As Dawood and others have noted, the same countries under Trump's temporary visa ban were also subjected to restrictions under Obama and the Department of Homeland Security, as part of the Visa Waiver Program Improvement and Terrorist Travel Prevention Act of 2015.

Others have struck a more critical tone concerning Trump's order, with Blase J. Cupich, the Roman Catholic Archbishop of Chicago, stating that the measure prohibiting Syrian refugees from coming to America indefinitely is very troublesome.

"This weekend proved to be a dark moment in U.S. history," Cupich declared in an official statement.

"The executive order to turn away refugees and to close our nation to those, particularly Muslims, fleeing violence, oppression and persecution is contrary to both Catholic and American values. Have we not repeated the disastrous decisions of those in the past who turned away other people fleeing violence, leaving certain ethnicities and religions marginalized and excluded?"

At the same time, Cupich asked why Iraqis, some of whom helped the U.S. in its fight against terror, will be affected by the immigration ban, while no such ban was put in place for Saudi Arabia, a number of whose nationals were behind the Sept. 11 terror attacks in the U.S.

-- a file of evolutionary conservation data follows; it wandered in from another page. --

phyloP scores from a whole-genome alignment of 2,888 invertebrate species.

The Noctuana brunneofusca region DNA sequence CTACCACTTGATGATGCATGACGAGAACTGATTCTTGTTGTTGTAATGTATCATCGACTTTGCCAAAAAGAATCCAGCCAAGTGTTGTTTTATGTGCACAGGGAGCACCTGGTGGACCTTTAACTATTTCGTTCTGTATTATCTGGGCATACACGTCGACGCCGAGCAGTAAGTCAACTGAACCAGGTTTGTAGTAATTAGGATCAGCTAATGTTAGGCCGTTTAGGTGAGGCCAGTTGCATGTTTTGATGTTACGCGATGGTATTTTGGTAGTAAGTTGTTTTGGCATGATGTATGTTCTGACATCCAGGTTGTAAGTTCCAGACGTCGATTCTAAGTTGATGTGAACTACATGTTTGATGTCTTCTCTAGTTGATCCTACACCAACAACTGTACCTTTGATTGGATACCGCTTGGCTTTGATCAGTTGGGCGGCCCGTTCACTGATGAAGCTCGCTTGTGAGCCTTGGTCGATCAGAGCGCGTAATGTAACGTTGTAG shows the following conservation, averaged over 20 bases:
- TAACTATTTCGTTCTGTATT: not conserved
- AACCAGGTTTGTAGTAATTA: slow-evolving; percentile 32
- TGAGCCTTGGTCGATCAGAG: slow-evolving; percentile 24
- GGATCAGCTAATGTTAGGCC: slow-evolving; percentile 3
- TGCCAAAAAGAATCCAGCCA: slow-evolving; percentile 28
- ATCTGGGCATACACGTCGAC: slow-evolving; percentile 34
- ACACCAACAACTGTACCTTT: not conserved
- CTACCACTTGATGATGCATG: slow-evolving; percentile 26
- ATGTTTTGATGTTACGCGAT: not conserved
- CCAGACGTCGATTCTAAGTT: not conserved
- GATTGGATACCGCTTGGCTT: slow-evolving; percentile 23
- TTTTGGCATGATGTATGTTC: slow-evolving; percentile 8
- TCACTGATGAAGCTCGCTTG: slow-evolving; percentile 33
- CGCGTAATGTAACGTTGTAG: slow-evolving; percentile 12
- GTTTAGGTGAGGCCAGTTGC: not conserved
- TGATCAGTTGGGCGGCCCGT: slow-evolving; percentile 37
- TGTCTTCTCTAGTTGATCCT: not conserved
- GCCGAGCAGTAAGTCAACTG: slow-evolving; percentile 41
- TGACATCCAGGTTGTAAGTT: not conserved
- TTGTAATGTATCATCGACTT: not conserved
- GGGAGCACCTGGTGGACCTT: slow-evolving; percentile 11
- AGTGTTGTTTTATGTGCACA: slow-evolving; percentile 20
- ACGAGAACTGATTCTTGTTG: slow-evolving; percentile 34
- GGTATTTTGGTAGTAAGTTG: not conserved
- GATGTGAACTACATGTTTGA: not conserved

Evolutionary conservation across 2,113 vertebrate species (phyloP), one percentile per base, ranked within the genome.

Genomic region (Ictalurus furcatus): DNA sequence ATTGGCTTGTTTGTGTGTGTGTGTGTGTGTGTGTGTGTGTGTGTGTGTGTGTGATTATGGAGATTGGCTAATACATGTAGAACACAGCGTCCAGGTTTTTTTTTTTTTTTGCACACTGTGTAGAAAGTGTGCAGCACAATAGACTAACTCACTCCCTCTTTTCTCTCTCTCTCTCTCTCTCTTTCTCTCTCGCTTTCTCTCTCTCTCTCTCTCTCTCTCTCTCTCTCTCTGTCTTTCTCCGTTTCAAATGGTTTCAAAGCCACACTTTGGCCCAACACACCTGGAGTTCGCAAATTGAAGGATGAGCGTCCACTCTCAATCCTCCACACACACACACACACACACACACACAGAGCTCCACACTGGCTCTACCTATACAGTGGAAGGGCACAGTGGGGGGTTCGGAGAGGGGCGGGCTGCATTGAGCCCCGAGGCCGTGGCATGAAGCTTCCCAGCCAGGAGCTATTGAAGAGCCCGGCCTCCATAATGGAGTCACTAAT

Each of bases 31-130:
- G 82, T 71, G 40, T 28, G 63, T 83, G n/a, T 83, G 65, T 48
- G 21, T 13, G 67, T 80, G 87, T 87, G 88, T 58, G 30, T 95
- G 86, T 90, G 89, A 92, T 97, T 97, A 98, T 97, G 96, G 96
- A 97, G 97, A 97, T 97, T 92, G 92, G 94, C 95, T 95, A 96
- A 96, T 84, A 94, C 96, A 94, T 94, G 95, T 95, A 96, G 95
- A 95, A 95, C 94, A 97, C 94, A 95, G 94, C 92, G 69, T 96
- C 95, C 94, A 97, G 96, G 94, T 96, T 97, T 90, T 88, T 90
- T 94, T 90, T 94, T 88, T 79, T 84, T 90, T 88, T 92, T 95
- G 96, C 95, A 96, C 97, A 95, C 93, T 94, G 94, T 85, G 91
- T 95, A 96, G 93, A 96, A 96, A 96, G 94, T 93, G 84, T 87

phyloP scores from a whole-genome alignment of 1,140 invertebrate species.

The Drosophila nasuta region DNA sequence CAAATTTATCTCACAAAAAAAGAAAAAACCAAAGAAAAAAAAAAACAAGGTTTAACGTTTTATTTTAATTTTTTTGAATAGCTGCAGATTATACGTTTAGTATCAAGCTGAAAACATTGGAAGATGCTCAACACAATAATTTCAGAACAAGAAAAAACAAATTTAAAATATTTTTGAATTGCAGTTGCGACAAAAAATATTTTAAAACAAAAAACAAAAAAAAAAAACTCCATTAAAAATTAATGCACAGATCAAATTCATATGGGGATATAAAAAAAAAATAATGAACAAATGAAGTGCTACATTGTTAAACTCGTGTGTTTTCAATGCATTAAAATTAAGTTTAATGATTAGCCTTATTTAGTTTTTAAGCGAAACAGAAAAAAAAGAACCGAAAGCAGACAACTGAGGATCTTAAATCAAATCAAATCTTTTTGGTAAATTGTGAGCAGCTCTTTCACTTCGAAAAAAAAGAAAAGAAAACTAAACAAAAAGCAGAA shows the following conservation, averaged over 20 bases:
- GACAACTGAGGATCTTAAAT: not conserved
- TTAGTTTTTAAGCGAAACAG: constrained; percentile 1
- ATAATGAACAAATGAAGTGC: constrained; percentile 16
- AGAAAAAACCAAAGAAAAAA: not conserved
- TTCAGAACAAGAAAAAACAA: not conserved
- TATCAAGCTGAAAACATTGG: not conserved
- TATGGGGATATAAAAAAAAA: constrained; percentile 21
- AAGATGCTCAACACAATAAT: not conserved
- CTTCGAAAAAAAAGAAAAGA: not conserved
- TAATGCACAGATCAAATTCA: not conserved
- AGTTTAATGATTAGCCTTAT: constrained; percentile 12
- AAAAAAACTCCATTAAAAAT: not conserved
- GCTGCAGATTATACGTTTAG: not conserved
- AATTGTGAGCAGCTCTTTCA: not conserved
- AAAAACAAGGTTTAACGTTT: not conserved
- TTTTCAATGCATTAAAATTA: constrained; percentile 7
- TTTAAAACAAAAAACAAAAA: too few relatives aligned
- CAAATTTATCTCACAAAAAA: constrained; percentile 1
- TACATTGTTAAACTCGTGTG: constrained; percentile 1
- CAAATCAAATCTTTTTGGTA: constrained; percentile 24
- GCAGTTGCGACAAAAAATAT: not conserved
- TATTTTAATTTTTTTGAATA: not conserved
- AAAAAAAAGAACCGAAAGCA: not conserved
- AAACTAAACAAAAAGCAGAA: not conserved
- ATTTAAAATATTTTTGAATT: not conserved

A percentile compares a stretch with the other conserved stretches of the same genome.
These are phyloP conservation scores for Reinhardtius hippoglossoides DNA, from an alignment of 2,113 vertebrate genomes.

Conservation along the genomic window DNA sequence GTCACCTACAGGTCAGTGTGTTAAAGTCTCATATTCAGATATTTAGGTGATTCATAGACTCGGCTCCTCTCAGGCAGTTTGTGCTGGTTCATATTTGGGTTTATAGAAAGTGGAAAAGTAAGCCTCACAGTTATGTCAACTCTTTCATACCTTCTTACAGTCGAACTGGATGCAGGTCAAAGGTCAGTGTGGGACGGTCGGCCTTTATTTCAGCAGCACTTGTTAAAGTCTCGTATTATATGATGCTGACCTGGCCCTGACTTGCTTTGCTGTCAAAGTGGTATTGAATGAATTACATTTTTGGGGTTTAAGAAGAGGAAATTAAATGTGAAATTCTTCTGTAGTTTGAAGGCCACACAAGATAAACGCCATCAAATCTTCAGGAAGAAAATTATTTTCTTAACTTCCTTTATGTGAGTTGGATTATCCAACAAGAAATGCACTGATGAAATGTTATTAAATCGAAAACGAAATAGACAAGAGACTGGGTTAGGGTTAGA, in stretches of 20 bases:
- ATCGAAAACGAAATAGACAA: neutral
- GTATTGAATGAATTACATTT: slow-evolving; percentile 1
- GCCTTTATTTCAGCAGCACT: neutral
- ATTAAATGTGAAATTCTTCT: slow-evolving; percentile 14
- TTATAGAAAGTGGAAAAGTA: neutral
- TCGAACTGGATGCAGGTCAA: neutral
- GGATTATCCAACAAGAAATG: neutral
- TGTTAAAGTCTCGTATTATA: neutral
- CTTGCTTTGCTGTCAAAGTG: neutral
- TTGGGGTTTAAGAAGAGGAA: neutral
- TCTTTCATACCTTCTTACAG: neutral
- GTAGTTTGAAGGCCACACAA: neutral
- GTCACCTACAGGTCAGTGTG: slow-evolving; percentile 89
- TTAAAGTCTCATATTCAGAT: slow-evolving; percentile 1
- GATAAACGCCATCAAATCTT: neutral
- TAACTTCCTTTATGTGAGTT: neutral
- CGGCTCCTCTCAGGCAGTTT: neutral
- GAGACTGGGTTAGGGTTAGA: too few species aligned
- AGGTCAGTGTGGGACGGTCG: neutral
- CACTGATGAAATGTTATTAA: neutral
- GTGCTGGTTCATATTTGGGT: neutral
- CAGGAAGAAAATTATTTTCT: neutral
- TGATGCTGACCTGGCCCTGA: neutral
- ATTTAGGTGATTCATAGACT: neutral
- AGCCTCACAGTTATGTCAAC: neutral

The World Evangelical Alliance meanwhile issued a call to welcome refugees, affirming that the Bible teaches that people are called by God to 'love' and 'welcome' the foreigner and stranger (Leviticus 19:33,34 and Matthew 25:34-36).

"We call upon Christian leaders and pastors to deepen their biblical understanding of forced displacement and to intentionally minister in ways intended to create space in the hearts and minds of others for refugees," read the statement, signed by Bp Efraim Tendero, secretary general of the WEA.

"We call upon Christians everywhere to pursue a biblically informed perspective of forced displacement and to actively seek the welfare of refugees," it added.

"Recognizing that the global refugee crisis is putting great pressure on governments, we call upon Christians to pray for wisdom for government leaders involved in refugee-related policy-making."

Follow Stoyan Zaimov on Facebook: CPSZaimov